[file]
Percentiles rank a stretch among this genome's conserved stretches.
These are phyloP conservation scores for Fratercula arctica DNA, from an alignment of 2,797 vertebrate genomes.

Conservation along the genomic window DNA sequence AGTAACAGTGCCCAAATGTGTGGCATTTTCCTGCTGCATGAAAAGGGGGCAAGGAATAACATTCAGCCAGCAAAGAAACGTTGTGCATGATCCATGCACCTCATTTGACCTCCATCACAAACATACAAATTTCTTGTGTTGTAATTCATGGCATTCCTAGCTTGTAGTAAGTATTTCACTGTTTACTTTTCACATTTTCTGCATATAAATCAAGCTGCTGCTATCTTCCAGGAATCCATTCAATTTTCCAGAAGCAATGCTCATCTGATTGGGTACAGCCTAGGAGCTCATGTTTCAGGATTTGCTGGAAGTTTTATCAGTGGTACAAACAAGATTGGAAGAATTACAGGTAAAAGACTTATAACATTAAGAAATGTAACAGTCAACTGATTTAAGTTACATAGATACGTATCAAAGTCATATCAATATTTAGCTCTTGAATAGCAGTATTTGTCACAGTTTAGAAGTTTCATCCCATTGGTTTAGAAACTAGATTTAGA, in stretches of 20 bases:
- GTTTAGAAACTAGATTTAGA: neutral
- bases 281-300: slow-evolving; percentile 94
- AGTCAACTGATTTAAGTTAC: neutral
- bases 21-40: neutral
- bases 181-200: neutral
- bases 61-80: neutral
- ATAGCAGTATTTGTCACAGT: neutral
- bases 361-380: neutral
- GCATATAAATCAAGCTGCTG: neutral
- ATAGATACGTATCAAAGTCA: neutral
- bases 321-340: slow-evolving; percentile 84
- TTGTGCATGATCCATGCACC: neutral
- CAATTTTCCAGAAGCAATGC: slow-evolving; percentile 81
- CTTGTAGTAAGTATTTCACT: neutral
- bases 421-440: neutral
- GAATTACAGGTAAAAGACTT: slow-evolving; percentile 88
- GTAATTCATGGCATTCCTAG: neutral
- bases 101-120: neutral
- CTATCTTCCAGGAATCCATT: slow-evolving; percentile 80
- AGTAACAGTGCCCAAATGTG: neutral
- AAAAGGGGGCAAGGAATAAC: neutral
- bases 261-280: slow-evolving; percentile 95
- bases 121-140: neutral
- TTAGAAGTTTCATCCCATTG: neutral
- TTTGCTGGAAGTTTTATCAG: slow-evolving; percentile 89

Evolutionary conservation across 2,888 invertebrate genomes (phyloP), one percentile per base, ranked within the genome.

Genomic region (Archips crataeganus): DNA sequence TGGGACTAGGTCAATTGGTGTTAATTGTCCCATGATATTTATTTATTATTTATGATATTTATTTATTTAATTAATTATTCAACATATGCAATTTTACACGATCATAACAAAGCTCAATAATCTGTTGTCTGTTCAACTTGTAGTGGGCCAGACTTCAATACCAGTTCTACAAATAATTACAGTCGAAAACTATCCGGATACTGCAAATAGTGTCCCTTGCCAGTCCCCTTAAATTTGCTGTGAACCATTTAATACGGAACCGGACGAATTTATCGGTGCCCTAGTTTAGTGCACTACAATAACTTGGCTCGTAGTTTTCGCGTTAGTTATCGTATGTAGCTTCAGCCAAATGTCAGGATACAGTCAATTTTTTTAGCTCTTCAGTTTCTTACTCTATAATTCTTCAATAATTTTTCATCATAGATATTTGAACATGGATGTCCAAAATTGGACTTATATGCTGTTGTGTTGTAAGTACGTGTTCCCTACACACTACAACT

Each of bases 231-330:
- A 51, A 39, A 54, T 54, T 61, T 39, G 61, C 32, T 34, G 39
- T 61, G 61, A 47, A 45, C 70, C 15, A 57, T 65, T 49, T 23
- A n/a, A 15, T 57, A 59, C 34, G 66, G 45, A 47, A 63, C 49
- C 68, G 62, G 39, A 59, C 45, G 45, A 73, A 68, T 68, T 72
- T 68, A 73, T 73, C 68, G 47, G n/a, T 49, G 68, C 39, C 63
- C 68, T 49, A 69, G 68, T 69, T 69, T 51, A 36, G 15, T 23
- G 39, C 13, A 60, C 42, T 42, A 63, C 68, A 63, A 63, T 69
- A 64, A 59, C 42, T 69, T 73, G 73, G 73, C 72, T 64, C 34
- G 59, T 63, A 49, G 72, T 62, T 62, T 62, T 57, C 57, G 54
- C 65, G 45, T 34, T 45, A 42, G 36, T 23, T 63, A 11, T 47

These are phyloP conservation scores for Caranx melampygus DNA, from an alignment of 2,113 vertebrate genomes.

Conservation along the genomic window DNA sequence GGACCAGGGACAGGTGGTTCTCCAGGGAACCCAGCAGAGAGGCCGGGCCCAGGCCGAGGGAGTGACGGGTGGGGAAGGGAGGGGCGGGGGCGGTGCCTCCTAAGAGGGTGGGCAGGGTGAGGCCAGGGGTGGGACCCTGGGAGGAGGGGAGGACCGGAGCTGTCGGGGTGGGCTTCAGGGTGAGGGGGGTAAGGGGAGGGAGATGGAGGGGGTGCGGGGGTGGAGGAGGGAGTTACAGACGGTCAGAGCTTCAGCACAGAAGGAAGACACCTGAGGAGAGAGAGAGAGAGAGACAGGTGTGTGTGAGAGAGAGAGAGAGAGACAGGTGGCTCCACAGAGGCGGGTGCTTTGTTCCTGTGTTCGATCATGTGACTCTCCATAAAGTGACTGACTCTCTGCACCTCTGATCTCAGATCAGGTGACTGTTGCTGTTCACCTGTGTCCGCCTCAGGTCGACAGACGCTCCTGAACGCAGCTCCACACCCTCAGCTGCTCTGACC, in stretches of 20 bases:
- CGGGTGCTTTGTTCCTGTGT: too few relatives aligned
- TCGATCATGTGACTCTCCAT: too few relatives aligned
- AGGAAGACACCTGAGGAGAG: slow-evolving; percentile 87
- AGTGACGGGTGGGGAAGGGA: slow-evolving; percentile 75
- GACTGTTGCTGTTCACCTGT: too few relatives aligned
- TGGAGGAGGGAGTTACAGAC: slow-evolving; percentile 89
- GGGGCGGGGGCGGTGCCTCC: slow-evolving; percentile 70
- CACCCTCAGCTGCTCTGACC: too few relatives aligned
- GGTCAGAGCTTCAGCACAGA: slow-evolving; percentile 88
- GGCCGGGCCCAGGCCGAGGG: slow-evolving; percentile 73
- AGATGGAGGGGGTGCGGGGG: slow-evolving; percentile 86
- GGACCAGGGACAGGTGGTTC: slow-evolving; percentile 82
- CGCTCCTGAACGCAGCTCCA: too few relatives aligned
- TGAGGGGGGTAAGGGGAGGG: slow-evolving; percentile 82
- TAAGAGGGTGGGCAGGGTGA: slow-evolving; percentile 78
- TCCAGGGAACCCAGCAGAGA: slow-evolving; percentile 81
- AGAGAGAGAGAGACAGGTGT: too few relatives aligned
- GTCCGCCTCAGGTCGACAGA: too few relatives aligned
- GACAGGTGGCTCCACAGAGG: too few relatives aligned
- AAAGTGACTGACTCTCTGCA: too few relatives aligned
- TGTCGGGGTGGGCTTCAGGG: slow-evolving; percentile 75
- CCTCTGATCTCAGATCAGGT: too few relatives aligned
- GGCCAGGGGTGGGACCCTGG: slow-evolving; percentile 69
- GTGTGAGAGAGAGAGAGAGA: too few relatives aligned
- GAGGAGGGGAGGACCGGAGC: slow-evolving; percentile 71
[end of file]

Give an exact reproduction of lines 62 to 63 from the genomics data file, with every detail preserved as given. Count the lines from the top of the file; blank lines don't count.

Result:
- GACAGGTGGCTCCACAGAGG: too few relatives aligned
- AAAGTGACTGACTCTCTGCA: too few relatives aligned